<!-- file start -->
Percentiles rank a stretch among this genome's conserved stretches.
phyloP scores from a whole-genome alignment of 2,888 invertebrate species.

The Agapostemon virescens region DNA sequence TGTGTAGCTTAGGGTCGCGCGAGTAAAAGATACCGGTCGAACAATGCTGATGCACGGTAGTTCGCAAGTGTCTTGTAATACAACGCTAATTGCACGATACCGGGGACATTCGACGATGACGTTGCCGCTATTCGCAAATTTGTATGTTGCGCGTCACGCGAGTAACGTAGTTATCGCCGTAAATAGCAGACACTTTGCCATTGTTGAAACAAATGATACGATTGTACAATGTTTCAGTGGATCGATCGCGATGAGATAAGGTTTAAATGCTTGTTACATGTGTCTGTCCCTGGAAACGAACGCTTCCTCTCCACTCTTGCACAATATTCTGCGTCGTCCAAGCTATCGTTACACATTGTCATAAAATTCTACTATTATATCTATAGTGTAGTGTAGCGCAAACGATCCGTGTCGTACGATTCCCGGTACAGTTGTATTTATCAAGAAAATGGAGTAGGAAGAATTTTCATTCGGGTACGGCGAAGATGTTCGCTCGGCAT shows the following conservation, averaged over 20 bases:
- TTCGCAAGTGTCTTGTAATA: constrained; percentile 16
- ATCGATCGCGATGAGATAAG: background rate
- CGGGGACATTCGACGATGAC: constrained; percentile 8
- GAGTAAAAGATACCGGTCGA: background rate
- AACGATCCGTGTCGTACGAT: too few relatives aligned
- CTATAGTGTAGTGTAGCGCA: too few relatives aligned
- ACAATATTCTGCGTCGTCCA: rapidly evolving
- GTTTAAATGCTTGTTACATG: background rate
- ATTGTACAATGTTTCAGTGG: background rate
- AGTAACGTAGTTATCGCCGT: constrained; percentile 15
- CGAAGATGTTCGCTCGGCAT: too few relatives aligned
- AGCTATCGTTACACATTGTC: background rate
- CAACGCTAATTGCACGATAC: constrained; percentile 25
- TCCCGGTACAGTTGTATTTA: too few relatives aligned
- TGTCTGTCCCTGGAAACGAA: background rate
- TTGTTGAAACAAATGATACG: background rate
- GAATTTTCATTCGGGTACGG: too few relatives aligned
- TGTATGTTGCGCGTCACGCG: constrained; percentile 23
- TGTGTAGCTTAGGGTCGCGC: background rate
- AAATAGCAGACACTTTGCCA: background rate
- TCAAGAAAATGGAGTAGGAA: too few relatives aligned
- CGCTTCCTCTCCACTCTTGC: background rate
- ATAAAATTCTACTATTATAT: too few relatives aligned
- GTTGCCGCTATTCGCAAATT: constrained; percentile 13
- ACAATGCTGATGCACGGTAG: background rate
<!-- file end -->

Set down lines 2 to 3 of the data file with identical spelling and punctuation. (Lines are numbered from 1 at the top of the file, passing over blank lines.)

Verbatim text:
phyloP scores from a whole-genome alignment of 2,888 invertebrate species.

The Agapostemon virescens region DNA sequence TGTGTAGCTTAGGGTCGCGCGAGTAAAAGATACCGGTCGAACAATGCTGATGCACGGTAGTTCGCAAGTGTCTTGTAATACAACGCTAATTGCACGATACCGGGGACATTCGACGATGACGTTGCCGCTATTCGCAAATTTGTATGTTGCGCGTCACGCGAGTAACGTAGTTATCGCCGTAAATAGCAGACACTTTGCCATTGTTGAAACAAATGATACGATTGTACAATGTTTCAGTGGATCGATCGCGATGAGATAAGGTTTAAATGCTTGTTACATGTGTCTGTCCCTGGAAACGAACGCTTCCTCTCCACTCTTGCACAATATTCTGCGTCGTCCAAGCTATCGTTACACATTGTCATAAAATTCTACTATTATATCTATAGTGTAGTGTAGCGCAAACGATCCGTGTCGTACGATTCCCGGTACAGTTGTATTTATCAAGAAAATGGAGTAGGAAGAATTTTCATTCGGGTACGGCGAAGATGTTCGCTCGGCAT shows the following conservation, averaged over 20 bases: